Performer of the Game: Cardinals' Carpenter
Starting on three days' rest, righty limits Rangers to two runs
ST. LOUIS -- Chris Carpenter clutched his daughter in both arms, a streak of red dye in her hair and a No. 29 painted on her cheek. This marked Carpenter's second career World Series victory, but he gazed around Busch Stadium as if seeing this type of celebration for the first time.
"Guys play this [game] for one thing, most of them, and it's for a world championship," he said. "You think about that when you're a kid."
Carpenter thinks about it now also, as an adult, knowing how significant a role he played in this title. If not for Carpenter's two-hitter against the Astros on the final day of the regular season, the Cardinals might not have made the playoffs. If not for his three-hitter to beat Roy Halladay and the Phillies in Game 5 of the National League Division Series, they might not have advanced.
If not for Carpenter's strong efforts in Games 1 and 5 of the World Series against the Rangers, the Cardinals might not have ever advanced to Game 7 on Friday night. And if not for his standout performance in Game 7, on short rest, the Cardinals might not be celebrating deep into the morning.
"It's not surprising at all," teammate Adam Wainwright said. "Chris Carpenter's the ultimate competitor. He's what we aspire to be as pitchers. He's the guy you want on the mound in big games every time."
In holding the Rangers to two runs over six-plus innings in Game 7, Carpenter became the first pitcher in Major League history to win two do-or-die games in the same postseason, doing so in the first and third rounds against the Phillies and Rangers. He also won his franchise-record ninth postseason game, improving to 3-0 with a 2.00 ERA in four career World Series starts.
And he became the first pitcher to start Games 5 and 7 of the World Series since Boston's Bruce Hurst in 1986, cementing his status as one of baseball's all-time postseason performers.
"His competitiveness, his ferocity out there is probably unmatched," Wainwright said. "He's very impressive, obviously."
Perhaps most impressive was the fact that, due in large part to his lengthy injury history, Friday's clincher marked just the second time Carpenter had ever started a game -- regular season or postseason -- on short rest. The first example came earlier this month in the NLDS, when the Phillies tagged him for four runs in three innings of an eventual Cardinals win.
Yet that did not stop St. Louis manager Tony La Russa from turning to Carpenter on short rest in Game 7 of the World Series, after Wednesday's rainout made that strategy feasible. Citing all the same character traits his teammates lauded him for after the game -- competitiveness, maturity, ability, etc. -- La Russa asked his best pitcher to win the most significant game of his career in front of a record Busch Stadium crowd.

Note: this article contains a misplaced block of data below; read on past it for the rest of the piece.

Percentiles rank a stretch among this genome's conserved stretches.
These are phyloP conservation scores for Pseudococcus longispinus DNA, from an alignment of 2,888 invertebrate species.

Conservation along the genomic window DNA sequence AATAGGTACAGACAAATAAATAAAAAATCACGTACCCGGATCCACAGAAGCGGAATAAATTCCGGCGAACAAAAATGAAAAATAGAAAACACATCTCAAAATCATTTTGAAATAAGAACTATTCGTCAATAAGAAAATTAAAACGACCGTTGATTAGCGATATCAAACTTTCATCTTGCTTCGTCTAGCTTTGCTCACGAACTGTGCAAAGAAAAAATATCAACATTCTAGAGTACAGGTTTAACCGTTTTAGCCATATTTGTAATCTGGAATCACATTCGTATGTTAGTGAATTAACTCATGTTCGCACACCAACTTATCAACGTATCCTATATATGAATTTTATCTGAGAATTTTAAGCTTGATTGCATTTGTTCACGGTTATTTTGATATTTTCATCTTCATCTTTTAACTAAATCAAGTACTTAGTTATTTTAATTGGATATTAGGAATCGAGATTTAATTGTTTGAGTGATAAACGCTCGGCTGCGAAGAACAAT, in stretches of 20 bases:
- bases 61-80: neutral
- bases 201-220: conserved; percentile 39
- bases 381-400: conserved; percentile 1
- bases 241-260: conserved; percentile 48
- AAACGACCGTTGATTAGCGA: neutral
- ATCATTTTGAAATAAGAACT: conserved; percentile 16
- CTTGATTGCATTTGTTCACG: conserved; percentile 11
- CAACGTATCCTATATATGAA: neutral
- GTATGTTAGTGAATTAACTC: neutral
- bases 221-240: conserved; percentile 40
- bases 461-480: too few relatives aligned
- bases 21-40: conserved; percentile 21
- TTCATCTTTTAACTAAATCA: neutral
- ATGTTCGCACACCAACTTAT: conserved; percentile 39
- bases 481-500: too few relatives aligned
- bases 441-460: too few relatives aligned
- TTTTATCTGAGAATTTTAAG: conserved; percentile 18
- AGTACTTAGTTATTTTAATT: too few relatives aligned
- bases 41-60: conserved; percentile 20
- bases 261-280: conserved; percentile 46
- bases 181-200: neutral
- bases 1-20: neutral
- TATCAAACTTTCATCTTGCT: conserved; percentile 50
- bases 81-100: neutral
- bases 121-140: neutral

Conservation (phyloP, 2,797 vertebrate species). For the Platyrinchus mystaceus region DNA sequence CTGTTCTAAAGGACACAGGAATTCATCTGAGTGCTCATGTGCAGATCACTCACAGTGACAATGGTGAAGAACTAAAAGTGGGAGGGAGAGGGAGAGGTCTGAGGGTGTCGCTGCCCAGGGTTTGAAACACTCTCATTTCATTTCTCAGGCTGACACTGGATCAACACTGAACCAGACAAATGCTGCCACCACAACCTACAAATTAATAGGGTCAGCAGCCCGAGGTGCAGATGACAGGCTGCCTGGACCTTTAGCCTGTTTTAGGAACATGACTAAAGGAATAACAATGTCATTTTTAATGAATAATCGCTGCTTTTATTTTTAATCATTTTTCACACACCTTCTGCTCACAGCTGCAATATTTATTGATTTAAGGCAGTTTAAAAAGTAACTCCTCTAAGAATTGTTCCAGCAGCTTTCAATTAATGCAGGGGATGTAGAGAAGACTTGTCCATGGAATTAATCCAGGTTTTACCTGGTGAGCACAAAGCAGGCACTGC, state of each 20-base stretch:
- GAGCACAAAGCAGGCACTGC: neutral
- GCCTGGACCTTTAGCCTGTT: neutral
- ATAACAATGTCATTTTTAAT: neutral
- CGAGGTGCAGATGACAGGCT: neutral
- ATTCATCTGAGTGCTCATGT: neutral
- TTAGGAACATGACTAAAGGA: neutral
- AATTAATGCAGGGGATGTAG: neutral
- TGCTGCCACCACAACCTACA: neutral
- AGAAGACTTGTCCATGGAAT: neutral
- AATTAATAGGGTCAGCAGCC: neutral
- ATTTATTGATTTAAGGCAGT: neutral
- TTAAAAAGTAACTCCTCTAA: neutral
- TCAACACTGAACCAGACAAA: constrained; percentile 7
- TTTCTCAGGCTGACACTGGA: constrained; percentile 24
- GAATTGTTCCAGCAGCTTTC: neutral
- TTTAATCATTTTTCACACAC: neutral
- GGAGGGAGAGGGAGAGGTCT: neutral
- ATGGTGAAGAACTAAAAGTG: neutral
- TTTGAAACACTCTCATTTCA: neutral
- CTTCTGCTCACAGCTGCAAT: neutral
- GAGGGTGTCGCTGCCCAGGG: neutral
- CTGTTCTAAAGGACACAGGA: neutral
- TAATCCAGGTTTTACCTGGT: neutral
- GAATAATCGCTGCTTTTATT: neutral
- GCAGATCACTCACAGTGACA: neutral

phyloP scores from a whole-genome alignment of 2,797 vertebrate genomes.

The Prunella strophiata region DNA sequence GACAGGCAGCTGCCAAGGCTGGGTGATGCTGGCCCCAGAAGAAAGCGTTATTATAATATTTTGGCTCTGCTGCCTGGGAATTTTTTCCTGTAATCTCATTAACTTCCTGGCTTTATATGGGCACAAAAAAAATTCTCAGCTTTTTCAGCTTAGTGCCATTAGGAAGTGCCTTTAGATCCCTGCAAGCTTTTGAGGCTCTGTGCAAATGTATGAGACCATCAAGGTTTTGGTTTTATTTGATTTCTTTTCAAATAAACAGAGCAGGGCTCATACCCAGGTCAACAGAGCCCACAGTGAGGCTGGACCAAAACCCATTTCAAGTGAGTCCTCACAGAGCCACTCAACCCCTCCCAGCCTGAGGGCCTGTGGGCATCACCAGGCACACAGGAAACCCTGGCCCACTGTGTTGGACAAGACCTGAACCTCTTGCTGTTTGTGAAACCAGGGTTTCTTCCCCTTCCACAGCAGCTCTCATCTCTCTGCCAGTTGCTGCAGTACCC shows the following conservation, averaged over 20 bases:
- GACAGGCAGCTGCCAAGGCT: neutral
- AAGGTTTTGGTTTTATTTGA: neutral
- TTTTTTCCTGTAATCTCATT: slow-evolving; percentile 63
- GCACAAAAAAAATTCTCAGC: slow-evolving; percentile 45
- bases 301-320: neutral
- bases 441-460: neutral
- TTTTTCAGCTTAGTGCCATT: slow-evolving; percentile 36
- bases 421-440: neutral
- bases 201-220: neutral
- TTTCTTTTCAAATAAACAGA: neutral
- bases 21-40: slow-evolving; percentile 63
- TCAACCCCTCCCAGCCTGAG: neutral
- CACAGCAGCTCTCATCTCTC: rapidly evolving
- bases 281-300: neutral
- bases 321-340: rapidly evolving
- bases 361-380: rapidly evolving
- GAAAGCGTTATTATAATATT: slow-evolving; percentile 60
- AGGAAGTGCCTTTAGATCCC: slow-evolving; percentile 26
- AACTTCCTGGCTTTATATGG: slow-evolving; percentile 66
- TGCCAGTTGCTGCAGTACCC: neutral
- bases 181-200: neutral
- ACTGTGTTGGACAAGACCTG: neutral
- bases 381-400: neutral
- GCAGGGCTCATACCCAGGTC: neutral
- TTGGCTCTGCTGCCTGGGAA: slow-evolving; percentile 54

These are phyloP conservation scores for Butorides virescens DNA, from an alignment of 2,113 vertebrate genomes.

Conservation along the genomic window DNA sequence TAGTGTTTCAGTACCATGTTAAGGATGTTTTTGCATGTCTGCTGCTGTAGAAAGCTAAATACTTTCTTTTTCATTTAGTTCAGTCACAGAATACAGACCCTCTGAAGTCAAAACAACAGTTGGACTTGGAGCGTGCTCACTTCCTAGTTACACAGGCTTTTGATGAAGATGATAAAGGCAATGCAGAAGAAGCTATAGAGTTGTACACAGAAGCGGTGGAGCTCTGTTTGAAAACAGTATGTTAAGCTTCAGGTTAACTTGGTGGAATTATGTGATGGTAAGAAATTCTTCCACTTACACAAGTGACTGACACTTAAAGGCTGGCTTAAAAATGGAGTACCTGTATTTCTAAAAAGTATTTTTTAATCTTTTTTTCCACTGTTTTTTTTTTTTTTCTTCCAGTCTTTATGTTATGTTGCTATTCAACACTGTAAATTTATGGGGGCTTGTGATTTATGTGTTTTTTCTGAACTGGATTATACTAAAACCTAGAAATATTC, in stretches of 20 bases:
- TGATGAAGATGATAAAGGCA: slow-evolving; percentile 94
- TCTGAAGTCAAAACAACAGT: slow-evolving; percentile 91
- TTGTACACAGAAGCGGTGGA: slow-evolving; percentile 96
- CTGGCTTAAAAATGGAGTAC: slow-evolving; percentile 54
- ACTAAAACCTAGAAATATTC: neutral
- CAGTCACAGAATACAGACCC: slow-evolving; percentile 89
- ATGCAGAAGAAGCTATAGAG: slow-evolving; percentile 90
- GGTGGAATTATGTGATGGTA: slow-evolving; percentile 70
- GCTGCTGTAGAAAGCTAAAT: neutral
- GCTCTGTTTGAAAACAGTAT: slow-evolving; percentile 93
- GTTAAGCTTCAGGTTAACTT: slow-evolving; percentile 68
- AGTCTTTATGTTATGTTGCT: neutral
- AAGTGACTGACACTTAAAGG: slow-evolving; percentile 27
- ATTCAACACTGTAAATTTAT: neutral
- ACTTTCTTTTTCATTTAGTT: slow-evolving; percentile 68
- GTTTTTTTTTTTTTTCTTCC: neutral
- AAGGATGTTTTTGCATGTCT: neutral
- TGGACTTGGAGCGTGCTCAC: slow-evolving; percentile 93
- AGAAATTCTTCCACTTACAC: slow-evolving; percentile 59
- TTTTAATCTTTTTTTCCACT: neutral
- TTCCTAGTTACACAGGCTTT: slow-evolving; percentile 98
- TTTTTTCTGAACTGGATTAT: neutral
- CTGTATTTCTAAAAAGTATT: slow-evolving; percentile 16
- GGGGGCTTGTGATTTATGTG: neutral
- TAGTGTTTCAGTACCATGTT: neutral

It was a gamble. Coming into this World Series, pitchers starting postseason games on short rest had compiled a 4.46 ERA since the start of the last decade. Not good.
But as Wainwright noted afterward, "it worked out perfect." Short rest proved to be no issue, as Carpenter threw 91 pitches -- most of them effective -- recovering from a poor start once he began relying more heavily on his signature curveball.
"Physically, you just feel a little different and it's not normal," Carpenter said. "I was a little excited and I needed to control the adrenaline, needed to control the emotion in the early part of the game. I know the command I had early on wasn't as good as I would have liked, but I was able to collect myself and make pitches when I had to."
"We caught him a little bit by surprise there in the first inning," said Rangers outfielder Josh Hamilton, who teamed with Michael Young to hit back-to-back RBI doubles off of Carpenter. "But he did settle down."
Roughly four hours after escaping from that first-inning jam, Carpenter stood in Busch Stadium's home clubhouse wearing a champagne-soaked shirt, a hologram sticker still attached near the collar. Healthy now for the longest continuous stretch of his 14-year career, Carpenter spoke of beginning his offseason conditioning program come Nov. 1.
Even he smirked at the thought of that, so soon after a World Series title. If anyone deserves rest, it is Carpenter, who has received so little of it throughout the past two months.
If anyone deserves credit, it is Carpenter, as well.
"We'll see what happens," he said, his shirt still stained dark with beer and champagne. "But I'm going to enjoy the moment tonight."